Mortgage stress tests set to tighten amid Bank of Canada warnings – fr

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Mortgage stress tests set to tighten amid Bank of Canada warnings – fr


OTTAWA – Canadians looking to buy a home will face more rigorous mortgage testing in days, as the federal government and a national regulator tighten the rules following new warnings from the central bank that houseworkare crowded too much this.

In its latest review of the financial system, the Bank of Canada said that many houseworks have taken on large mortgages relative to their income, which limits their flexibility to deal with an unforeseen financial shock such as the loss of a job.

The total housework this has increased 4% since the start of the pandemic, increasing sharply since the middle of last year as the housing market began to warm up. The percentage of expensive loans, defined by the bank as more than 4.5 times houseworkThe company’s revenues have also surpassed highs recorded five years ago when policymakers tightened mortgage rules.

The bank’s report says housing market activity and troubling mortgage numbers are reminiscent of 2016 just before stress tests were introduced on mortgage applications to ensure that buyers could handle the downturns. payments if interest rates rise.

The Office of the Superintendent of Financial Institutions said on Thursday that effective June 1, the eligibility rate for uninsured mortgages will be set two percentage points above the contract rate, or 5.25%, whichever is greater.

Hours later, the federal government, which had been pressed to do the same, announced it would set the same standard for same-day insured mortgages, effectively trying to prepare buyers for a hike in interest rates. from their current lows.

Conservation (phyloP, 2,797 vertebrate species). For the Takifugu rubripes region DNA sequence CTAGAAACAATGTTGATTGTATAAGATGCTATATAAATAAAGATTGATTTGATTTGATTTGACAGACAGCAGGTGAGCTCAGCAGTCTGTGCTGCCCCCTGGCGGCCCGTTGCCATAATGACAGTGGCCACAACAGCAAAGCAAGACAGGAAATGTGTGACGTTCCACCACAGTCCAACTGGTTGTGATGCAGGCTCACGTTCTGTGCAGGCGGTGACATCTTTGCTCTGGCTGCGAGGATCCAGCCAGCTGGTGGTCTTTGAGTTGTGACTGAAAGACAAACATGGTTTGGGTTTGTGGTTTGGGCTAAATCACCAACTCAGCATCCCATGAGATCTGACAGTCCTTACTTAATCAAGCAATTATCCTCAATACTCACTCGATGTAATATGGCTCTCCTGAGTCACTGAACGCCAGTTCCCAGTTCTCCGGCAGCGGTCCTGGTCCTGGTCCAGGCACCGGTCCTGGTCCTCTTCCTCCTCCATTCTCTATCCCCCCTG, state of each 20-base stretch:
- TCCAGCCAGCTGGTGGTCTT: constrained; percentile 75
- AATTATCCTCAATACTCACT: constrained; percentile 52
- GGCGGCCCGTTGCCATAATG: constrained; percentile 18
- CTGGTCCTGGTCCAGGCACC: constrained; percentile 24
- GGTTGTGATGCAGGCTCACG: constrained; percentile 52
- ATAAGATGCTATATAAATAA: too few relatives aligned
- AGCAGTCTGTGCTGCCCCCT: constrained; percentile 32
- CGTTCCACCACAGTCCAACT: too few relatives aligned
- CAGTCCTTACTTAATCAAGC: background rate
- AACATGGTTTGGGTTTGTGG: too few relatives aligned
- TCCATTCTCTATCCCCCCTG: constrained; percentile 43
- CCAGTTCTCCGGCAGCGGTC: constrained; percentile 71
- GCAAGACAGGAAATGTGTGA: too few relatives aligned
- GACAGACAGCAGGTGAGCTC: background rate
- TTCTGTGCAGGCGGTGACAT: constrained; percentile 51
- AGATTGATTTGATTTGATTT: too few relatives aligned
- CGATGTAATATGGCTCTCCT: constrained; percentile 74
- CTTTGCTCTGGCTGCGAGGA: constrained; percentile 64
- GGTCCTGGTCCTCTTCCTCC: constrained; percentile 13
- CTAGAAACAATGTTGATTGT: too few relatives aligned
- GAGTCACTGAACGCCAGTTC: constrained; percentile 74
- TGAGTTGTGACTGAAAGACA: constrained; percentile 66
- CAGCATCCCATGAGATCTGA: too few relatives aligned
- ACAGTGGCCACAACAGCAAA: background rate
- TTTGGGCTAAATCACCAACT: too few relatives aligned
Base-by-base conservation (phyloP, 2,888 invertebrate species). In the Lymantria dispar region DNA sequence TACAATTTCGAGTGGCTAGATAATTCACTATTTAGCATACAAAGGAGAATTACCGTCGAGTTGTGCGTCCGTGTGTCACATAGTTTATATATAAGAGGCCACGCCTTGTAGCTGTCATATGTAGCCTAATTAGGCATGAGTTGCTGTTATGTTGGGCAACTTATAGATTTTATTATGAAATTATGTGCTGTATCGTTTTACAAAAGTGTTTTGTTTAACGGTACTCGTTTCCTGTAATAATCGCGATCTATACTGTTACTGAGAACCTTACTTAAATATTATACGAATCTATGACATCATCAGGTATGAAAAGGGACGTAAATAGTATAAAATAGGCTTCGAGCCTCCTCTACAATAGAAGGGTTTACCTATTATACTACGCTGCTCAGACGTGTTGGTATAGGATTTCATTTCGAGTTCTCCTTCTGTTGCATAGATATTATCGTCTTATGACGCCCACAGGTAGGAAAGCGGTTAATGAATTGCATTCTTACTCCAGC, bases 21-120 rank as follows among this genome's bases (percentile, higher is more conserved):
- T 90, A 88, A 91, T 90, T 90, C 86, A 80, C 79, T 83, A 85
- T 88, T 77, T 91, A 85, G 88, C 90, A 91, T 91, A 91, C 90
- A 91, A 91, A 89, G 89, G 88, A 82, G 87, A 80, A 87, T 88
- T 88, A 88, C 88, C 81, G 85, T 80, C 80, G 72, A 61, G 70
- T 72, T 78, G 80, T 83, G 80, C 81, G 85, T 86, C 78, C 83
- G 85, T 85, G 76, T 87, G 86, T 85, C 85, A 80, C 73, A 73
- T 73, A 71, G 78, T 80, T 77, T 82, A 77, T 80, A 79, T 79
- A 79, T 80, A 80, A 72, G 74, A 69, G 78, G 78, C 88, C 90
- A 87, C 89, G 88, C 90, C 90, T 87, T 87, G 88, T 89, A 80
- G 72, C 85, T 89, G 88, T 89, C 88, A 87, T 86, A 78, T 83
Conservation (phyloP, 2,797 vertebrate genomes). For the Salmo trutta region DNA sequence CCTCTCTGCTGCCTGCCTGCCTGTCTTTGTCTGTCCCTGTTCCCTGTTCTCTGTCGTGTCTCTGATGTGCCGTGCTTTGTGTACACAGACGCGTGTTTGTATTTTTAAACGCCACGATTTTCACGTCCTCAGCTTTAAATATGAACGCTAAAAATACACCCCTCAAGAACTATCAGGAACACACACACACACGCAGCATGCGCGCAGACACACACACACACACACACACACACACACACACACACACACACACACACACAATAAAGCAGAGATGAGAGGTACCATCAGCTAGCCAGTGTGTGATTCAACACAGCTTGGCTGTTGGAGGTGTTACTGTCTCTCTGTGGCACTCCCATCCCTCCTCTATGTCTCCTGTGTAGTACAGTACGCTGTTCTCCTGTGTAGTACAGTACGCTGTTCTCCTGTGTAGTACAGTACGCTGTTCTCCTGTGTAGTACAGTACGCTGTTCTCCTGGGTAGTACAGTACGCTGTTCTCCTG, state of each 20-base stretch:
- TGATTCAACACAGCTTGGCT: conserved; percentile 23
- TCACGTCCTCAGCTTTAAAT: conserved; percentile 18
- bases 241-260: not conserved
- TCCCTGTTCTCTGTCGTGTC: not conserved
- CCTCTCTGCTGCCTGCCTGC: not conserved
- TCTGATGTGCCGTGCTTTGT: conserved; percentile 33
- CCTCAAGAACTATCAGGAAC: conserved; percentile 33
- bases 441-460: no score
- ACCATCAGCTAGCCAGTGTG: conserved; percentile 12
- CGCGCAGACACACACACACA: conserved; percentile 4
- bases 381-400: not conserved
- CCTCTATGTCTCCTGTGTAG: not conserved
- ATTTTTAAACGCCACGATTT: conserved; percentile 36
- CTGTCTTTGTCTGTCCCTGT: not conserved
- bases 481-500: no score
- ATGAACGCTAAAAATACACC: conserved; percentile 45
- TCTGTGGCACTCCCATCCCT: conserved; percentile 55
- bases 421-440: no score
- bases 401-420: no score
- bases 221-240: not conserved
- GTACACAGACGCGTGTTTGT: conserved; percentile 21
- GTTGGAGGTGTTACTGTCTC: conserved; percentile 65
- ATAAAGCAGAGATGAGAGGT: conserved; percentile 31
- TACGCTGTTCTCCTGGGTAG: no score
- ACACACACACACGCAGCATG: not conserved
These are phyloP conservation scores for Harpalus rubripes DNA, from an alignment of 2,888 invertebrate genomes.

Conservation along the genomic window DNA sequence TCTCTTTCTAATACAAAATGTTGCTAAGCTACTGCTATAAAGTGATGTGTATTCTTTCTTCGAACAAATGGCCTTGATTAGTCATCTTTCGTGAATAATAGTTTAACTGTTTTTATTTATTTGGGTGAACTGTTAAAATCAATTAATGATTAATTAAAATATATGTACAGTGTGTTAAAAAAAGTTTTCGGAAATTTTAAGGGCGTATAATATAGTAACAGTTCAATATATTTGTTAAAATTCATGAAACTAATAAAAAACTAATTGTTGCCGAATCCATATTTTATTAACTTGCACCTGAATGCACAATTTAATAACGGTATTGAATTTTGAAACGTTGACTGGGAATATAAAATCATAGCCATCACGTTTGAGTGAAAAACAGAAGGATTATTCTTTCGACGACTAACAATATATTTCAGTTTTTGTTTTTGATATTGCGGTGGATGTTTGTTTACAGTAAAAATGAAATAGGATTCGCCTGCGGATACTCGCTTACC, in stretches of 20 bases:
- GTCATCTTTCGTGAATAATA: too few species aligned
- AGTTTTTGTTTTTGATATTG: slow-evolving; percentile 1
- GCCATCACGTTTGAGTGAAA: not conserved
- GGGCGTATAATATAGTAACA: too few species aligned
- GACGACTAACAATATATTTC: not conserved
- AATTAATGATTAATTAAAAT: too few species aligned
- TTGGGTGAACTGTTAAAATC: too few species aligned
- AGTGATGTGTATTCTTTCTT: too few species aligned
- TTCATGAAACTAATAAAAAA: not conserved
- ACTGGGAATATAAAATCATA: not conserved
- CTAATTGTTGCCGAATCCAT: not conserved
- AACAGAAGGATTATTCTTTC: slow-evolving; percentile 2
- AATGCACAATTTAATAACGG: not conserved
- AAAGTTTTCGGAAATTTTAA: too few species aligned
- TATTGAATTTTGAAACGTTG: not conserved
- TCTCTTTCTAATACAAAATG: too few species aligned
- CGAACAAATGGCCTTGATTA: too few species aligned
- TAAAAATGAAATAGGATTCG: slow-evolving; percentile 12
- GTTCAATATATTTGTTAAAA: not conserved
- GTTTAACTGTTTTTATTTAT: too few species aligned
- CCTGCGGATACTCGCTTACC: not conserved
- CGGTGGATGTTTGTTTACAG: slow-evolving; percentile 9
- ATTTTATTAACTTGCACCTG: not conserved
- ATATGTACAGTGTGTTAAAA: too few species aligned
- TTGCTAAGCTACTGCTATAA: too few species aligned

“The recent and rapid rise in house prices is pressing middle-class Canadians across the country and raising concerns about the stability of the market as a whole,” Finance Minister Chrystia Freeland said in a statement accompanying the ad.

“Maintaining a healthy and stable Canadian housing market is essential to protect middle-class families and to Canada’s broader economic recovery.

In its report, the Bank of Canada said the current housing boom could help the economy rebound in the short term, but could lead to a future collapse if houseworks have to cut spending because of another downturn.

And by biting more than they can chew with a new mortgage, Gov. Tiff Macklem warned it could houseworks more vulnerable to rising interest rates when renewing their loans, adding that it was up to Canadians and lenders to be careful.

“The current rapid increases that we’ve seen in prices – don’t expect these to continue indefinitely,” Macklem said at a press conference.

“Don’t expect you to be able to pull out equity and refinance your mortgage in the future on the basis that prices will continue to rise as we have seen.”

House prices were up 23% nationwide from a year earlier, the bank said in its report. The Canadian Real Estate Association said this week that the average price of a home sold in Canada in April was just under $ 696,000.

The bank said the price spike was more prevalent in cities than it was five years ago, when things were largely concentrated in and around Toronto and Vancouver. In the bank’s opinion, the Greater Toronto Area, Hamilton and Montreal are overheating and Ottawa is on the verge of joining them.

With house prices rising and the supply of available housing lagging behind demand, some homeowners may be tempted to buy now for fear of not being able to afford anything in the future.

The hands of the Bank of Canada appear to be tied to its ability to raise its key rate, which could give cold water to anyone looking to buy now. Macklem said parts of the economy still need central bank support and the labor market needs to create some 700,000 jobs for the employment rate to reach what it needs to be before rates can. increase.

The review of the risks to the financial system also highlighted concerns about a too early withdrawal of state aid to businesses. Businesses worry about their future viability when government support ends, as many remain uncertain about what post-pandemic life and economic activity will look like, the central bank said.

For banks and insurance companies, the Bank of Canada said cybersecurity remains one of their top concerns.

This report by The Canadian Press was first published on May 20, 2021.

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